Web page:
How Baking Has Become Part of My Legacy
Photograph by Alicia Thurston Photography
In these uncertain times, so many of us are struggling to find a sense of balance and normalcy when the status quo has been thrown out the window with no idea of when things will be any different. I often wonder if what we are living now is a snapshot of what our new normal will be like. It worries me.
Many of us are struggling with how to home-school our kids, pay rent, pay bills or to put food on the table. With social distancing, staying connected with family and friends has become a struggle, too. On top of all these struggles, there is the anxiety and stress that comes with a cancer diagnosis. Living with cancer during this pandemic adds an extra layer of anxiety to the everyday struggles that the Coronavirus has brought into our lives such as the fear of going out to get treatment and picking up the virus or the fear of not getting treatment at all. All of this weighs heavily on my mind.
I’m not one of those people who wakes up in the morning and hits the ground running with a plan ready to put into action. But I do look for ways to ground myself when I feel like the anxious thoughts start creeping in. And believe it or not, the way I ground myself is through baking.
When my dad died unexpectedly several years ago, I felt a sadness for all the recipes that I never had the time to learn from him, especially his sweetbread, a Trinidadian treasure! I remember how on the weekends as a little girl I could find him grating coconuts by hand on a box grater in the basement (and how he’d always save a few small pieces of coconut for me to nibble on, which I would always excitedly gobble up!). He’d measure the dry ingredients in the giant palms of his hands. And I always got to taste the sweet gooey bits that stuck to his fingers before everything went into the oven. Years later, whenever I came home from university, there would always be a loaf of sweetbread ready for me to take back to school and a few extra muffins for us to share at breakfast during my visit.
So how has this global pandemic affected my baking habits? Baking is an opportunity for me to leave my worries behind, even if for an hour. During this pandemic, I’ve been frustrated about how many things I can’t control. But baking gives me a moment to take back that control. When I feel like I’m losing my balance, baking gives me the structure, reliability and predictability I crave. I pull out my kitchen scale and my recipes and go to work. I know that no matter what is going on around me, I can simply follow the directions in a recipe and get reliable results. With my own two hands I can activate yeast, give structure to bread and watch it rise! It is practically a metaphor for life.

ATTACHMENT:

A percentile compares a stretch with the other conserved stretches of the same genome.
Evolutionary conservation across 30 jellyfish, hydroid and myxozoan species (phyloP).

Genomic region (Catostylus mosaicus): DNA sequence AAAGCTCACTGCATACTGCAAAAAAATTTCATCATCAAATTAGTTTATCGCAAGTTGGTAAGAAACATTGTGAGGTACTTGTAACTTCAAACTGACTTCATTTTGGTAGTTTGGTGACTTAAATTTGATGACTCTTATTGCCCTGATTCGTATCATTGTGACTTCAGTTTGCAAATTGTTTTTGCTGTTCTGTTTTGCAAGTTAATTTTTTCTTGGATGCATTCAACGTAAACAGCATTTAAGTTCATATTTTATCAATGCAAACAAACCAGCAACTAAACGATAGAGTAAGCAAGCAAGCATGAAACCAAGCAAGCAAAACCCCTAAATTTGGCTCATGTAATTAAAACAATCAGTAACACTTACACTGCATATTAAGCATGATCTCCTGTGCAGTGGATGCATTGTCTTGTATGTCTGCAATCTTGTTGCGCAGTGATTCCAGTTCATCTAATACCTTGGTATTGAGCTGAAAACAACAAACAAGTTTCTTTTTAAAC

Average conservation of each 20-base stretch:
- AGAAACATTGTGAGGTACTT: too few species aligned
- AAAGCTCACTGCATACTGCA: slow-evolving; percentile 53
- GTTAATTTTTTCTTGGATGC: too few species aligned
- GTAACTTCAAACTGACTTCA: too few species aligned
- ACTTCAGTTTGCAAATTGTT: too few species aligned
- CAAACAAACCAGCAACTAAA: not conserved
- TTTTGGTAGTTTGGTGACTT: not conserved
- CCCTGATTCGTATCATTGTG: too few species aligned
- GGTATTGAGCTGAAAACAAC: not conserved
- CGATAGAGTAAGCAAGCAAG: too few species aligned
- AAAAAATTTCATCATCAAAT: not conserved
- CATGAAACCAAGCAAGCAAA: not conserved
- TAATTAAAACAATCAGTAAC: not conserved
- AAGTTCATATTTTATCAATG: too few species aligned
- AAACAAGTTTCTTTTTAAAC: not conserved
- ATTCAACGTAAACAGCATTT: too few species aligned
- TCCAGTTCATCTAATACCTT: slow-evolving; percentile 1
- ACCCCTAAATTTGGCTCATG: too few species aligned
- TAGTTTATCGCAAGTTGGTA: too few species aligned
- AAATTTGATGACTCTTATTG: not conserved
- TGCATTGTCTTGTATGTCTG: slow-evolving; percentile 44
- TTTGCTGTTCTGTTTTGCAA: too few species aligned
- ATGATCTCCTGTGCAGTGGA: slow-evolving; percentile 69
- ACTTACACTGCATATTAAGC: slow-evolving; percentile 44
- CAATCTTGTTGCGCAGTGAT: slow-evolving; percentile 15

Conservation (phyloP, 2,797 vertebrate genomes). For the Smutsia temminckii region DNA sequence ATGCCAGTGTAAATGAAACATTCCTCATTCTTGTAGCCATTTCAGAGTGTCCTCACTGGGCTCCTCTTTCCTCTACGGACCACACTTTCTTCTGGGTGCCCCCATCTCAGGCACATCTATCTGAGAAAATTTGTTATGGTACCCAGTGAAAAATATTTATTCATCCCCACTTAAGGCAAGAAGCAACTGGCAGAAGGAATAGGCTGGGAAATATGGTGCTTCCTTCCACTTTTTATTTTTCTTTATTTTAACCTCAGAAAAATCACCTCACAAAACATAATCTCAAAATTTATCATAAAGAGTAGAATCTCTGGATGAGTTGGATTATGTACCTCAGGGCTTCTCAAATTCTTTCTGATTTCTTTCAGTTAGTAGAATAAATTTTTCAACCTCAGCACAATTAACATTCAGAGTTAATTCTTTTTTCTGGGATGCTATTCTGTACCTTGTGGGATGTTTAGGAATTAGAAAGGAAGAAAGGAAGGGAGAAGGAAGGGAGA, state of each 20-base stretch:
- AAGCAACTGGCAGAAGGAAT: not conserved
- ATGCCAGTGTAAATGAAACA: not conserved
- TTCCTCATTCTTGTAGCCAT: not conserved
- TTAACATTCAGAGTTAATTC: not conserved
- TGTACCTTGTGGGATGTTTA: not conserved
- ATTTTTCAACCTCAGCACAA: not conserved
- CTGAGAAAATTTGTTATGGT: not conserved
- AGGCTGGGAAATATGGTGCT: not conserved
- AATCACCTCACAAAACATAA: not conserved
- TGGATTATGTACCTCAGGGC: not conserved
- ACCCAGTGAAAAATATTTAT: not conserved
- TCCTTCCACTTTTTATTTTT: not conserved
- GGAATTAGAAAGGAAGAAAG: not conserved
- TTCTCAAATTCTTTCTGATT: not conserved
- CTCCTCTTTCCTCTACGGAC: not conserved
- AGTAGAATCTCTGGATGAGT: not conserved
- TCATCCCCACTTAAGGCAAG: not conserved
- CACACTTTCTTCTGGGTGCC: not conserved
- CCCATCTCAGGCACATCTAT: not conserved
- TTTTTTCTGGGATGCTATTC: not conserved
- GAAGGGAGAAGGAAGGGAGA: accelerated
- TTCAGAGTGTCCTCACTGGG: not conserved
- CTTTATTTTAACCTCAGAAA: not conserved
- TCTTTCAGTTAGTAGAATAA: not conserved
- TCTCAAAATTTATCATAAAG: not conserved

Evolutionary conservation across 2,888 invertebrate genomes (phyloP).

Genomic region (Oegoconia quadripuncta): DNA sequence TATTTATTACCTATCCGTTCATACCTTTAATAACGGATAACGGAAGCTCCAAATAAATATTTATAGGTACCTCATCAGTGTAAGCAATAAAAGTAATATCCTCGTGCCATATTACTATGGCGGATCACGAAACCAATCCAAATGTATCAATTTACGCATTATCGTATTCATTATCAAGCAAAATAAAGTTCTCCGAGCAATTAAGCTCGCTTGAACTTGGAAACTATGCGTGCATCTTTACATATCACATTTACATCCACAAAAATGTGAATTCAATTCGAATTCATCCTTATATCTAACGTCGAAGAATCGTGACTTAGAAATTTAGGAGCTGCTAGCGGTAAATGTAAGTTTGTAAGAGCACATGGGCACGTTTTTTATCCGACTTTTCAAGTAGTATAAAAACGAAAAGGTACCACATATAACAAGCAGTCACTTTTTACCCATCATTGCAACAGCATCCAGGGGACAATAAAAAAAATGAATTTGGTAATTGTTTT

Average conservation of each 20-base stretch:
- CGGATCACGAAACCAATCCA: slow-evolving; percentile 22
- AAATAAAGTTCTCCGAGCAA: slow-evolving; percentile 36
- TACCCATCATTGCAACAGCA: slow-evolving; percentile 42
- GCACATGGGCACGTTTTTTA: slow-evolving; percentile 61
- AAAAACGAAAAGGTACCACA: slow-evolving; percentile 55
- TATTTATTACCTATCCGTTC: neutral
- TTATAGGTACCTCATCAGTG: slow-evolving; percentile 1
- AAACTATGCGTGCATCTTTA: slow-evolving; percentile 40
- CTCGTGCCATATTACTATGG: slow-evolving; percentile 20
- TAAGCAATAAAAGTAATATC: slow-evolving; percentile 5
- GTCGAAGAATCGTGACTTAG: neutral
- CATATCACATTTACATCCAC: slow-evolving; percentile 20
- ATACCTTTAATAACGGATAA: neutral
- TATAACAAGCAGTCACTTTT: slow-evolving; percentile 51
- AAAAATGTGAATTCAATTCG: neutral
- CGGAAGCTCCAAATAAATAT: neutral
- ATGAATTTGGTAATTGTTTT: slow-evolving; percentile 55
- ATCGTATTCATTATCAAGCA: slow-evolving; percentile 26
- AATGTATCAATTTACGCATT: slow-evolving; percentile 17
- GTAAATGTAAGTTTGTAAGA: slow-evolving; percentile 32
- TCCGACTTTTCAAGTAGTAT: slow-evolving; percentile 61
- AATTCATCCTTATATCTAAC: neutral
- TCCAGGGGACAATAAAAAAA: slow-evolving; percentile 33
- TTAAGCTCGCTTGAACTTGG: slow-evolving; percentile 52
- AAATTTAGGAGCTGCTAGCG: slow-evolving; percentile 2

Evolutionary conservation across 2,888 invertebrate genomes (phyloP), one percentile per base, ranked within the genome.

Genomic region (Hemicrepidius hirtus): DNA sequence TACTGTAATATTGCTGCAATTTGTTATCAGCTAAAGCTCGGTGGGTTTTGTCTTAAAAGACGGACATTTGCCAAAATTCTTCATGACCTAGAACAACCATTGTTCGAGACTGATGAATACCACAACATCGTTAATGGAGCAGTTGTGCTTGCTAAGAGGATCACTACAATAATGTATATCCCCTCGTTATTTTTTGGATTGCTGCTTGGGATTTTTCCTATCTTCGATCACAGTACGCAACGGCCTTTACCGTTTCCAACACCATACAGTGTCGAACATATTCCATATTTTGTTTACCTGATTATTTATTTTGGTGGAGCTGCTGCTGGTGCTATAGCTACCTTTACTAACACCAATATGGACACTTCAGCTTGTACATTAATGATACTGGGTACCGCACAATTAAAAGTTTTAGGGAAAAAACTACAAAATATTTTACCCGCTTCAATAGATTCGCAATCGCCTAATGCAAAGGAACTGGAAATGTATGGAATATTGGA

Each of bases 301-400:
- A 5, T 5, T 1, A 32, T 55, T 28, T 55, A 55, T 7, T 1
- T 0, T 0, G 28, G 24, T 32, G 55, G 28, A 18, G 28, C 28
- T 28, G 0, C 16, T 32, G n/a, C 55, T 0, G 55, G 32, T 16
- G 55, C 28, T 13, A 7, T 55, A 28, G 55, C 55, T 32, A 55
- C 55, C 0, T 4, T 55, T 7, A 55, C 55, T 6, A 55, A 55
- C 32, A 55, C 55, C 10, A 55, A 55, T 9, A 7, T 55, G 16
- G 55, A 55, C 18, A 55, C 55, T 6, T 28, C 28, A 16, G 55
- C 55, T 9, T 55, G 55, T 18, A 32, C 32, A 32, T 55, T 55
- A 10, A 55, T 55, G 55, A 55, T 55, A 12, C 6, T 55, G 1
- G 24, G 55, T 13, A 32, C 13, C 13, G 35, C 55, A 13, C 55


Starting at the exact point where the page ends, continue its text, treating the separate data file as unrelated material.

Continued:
And all this baking is not only for me! I try to get the whole family involved. Baking during the stress of this pandemic is our time to bond as a family…it’s messy, it’s loud, it’s crazy and it’s fun.
What are we baking, you might ask? Multigrain pancakes with blueberry sauce, buckwheat crepes, waffles, fresh pasta tofu ravioli, bran muffins, banana muffins, lemon pound cake, plum frangipane, apple tarts and crisps, focaccia, ciabatta, tortillas, baguettes, pita bread, Portuguese cornbread and bagels. We celebrated two birthdays during this pandemic, so birthday cakes, too! Every week we have family pizza night and the kids get to help roll out the dough and put on the toppings. We’ve made challah (and even learned to braid it in a circle…thank you, YouTube!). All of this may seem like a lot, but it really isn’t, especially when you consider the lasting memories that baking creates. It’s my way of sharing a piece of me and my happy place with my family.
Unlike my dad who kept his best recipes in his head, I’ve taken to writing mine down with my daughter. We have a notebook out and a pen ready on the counter for whenever we are feeling creative and decide to try developing something new! I look at it as part of my legacy that I’m building with my kids that they will have when I’m gone.
As for my dad’s Trinidadian sweetbread recipe, after lots of research and recipe tweaking, I’m pleased to say, I have something that I think he would be proud of! It is a labour of love and every time I make it, I feel like a kid again baking with her dad! – Michelle Audoin